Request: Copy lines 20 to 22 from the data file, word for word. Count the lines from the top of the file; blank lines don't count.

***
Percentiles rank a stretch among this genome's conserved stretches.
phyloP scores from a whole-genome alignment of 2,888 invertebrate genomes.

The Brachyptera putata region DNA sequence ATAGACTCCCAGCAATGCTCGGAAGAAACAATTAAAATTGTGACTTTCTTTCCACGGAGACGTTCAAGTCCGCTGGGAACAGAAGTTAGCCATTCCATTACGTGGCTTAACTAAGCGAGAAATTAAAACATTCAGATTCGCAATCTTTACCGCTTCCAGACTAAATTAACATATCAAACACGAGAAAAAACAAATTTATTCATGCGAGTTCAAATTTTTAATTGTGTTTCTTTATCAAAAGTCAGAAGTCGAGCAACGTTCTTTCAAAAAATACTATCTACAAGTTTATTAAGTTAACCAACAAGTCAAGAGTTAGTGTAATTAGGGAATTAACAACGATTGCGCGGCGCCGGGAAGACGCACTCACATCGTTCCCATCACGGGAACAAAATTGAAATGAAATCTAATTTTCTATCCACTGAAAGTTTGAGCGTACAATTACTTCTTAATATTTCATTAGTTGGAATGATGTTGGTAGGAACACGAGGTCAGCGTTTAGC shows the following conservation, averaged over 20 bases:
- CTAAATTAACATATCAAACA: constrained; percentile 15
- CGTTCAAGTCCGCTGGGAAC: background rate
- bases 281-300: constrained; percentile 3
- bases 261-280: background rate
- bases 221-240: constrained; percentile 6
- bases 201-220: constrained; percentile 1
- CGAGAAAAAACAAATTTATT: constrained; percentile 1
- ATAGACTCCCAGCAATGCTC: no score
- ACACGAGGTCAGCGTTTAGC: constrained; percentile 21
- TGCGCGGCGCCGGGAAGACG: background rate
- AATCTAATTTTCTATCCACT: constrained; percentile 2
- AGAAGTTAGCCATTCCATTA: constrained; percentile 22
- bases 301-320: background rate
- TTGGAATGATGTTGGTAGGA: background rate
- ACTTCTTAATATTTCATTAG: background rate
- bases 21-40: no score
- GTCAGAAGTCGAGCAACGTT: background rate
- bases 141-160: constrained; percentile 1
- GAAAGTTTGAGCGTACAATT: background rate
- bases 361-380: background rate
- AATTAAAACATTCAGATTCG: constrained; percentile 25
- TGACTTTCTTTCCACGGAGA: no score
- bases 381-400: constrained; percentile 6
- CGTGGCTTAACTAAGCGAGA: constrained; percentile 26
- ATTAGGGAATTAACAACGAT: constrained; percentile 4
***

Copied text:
- GTCAGAAGTCGAGCAACGTT: background rate
- bases 141-160: constrained; percentile 1
- GAAAGTTTGAGCGTACAATT: background rate